Understanding how evolution promotes pathogen emergence would aid disease management, and prediction of future host shifts. Increased pathogen infectiousness of different hosts may occur through direct selection, or fortuitously via indirect selection. However, it is unclear which type of selection tends to produce host breadth promoting pathogen emergence. We predicted that direct selection for host breadth should foster emergence by causing higher population growth on new hosts, lower among-population variance in growth on new hosts, and lower population variance in growth across new hosts. We tested the predictions using experimentally-evolved vesicular stomatitis virus populations, containing groups of host-use specialists, directly-selected generalists, and indirectly-selected generalists. In novel-host challenges, viruses directly selected for generalism showed relatively higher or equivalent host growth, lower among-population variance in host growth, and lower population variance in growth across hosts. Thus, two of three outcomes supported our prediction that directly selected host breadth should favor host colonization. Also, we observed that indirectly-selected generalists were advantaged over specialist viruses, indicating that fortuitous changes in host breadth may also promote emergence. We discuss evolution of phenotypic plasticity versus environmental robustness in viruses, virus avoidance of extinction, and surveillance of pathogen niche breadth to predict future likelihood of emergence.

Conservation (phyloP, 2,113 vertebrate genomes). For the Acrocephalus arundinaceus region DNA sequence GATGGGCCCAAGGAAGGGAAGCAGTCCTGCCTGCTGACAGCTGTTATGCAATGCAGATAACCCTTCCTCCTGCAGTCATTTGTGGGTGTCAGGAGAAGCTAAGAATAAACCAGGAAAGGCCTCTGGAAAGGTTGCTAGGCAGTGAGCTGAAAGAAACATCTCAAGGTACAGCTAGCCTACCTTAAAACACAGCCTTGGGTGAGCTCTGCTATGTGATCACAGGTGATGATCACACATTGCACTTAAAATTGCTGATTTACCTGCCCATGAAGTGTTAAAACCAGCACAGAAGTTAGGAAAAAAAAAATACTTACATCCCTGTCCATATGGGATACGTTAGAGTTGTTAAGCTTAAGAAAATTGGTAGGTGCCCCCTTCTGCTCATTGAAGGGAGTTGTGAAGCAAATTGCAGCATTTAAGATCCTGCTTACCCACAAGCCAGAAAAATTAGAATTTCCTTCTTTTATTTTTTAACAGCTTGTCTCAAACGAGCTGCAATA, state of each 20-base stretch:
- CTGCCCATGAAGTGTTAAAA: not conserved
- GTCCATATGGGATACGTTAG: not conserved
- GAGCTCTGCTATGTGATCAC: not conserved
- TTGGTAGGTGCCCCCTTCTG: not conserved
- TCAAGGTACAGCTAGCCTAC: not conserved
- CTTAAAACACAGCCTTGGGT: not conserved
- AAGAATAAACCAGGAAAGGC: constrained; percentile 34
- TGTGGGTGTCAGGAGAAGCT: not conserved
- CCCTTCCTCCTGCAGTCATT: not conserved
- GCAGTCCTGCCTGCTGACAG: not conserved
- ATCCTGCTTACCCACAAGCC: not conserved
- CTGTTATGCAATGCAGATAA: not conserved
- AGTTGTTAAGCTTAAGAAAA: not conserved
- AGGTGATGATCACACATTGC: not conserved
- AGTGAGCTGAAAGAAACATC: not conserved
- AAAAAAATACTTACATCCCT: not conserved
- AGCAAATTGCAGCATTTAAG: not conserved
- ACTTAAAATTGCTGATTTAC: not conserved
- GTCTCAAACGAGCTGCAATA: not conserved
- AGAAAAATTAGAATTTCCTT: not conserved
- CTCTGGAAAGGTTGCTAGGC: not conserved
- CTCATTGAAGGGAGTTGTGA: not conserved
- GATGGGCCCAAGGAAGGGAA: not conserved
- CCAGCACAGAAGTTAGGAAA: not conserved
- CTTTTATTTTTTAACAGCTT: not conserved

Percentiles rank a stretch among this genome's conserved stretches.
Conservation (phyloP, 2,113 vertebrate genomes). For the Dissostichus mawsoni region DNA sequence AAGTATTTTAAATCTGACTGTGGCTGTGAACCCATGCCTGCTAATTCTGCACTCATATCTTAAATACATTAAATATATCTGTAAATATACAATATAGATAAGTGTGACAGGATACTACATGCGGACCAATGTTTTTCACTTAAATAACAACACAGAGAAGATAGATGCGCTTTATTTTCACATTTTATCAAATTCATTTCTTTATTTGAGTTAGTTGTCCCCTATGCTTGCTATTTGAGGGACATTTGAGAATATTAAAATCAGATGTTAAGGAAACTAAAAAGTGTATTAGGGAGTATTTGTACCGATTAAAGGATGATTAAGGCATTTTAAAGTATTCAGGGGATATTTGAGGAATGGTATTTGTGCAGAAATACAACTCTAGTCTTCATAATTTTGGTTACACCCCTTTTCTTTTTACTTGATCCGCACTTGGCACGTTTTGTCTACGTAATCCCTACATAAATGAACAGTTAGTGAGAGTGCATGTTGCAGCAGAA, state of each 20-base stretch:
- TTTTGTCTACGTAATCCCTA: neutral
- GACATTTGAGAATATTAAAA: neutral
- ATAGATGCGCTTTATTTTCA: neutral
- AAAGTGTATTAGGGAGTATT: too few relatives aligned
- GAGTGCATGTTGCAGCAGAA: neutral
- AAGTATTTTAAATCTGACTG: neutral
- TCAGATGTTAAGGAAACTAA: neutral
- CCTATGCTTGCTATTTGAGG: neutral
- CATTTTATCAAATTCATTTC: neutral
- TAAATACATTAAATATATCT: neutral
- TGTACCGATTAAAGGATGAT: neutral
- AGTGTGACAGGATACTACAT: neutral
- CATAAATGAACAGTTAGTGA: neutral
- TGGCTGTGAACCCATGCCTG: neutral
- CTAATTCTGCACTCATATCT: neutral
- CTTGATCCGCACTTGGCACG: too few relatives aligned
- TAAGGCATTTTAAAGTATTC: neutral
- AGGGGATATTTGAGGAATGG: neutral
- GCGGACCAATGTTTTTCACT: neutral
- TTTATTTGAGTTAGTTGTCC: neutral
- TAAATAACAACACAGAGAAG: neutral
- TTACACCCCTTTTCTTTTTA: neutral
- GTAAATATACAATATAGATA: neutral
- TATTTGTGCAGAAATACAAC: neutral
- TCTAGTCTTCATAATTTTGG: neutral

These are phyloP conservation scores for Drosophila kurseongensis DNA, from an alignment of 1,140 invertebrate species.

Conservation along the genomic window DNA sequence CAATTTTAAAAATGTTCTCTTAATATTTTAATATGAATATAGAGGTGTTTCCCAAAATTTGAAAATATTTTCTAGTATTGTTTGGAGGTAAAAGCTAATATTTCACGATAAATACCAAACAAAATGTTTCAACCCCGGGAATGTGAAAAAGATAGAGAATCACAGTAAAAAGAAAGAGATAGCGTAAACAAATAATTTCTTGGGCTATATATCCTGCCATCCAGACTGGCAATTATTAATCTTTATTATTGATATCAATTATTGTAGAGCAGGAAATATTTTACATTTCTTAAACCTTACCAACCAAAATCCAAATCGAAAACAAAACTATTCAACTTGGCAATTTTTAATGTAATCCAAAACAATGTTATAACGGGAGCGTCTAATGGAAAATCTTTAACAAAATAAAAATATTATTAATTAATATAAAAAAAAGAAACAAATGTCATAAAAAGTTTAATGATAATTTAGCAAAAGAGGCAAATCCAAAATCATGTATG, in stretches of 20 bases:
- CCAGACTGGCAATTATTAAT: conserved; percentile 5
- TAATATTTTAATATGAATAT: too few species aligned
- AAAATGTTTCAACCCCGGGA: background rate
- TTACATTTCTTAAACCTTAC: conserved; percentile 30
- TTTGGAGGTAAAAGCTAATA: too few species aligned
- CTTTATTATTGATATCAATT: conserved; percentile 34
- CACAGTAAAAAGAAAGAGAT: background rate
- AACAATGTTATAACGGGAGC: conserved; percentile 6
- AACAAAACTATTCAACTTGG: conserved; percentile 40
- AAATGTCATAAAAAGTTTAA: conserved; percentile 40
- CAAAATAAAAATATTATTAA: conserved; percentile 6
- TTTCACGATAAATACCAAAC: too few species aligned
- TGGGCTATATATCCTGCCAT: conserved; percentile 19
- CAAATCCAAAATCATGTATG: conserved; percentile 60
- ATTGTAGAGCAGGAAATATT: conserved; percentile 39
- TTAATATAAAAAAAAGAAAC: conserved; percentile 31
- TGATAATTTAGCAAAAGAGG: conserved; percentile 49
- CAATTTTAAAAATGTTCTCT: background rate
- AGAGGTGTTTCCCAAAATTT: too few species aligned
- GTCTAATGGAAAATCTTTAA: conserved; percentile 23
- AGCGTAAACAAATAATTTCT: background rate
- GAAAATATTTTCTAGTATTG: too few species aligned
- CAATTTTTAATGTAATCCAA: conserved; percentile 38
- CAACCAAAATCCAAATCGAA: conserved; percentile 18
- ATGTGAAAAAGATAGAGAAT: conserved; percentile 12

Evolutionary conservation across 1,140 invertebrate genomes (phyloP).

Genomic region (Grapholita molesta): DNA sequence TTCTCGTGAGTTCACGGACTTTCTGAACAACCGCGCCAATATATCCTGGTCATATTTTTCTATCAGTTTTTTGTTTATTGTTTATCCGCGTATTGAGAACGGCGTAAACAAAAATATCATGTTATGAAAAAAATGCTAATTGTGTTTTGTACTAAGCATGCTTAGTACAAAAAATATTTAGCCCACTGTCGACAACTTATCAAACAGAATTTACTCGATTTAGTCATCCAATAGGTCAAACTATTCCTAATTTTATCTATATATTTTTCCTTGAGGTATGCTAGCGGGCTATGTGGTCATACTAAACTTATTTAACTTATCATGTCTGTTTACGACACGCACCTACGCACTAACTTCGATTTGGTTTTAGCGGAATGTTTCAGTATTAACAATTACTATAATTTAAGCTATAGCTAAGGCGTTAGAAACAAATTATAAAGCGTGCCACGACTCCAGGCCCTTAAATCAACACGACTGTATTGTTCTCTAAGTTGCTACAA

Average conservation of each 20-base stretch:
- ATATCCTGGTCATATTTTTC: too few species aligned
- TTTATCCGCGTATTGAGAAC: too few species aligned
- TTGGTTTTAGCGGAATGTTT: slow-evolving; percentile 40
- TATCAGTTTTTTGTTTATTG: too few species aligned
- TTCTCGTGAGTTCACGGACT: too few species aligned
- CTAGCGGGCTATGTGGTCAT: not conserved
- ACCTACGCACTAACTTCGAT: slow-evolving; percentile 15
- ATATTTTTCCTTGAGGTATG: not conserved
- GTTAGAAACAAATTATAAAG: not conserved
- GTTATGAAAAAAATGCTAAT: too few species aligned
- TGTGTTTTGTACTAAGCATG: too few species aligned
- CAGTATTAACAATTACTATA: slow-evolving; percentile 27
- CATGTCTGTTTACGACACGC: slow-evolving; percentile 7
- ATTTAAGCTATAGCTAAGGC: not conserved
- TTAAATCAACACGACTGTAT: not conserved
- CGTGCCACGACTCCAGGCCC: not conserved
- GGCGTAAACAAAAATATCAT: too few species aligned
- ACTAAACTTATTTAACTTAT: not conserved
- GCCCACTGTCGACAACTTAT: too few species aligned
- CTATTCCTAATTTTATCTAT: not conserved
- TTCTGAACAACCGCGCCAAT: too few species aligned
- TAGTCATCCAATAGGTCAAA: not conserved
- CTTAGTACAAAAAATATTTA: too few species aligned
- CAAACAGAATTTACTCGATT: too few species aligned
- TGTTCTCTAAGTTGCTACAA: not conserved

Turner, P. E., Morales, N. M., Alto, B. W., & Remold, S. K. (2010). Role of evolved host breadth in the initial emergence of an RNA virus. Evolution, 64(11), 3273--3286. https://doi.org/10.1111/j.1558-5646.2010.01051.x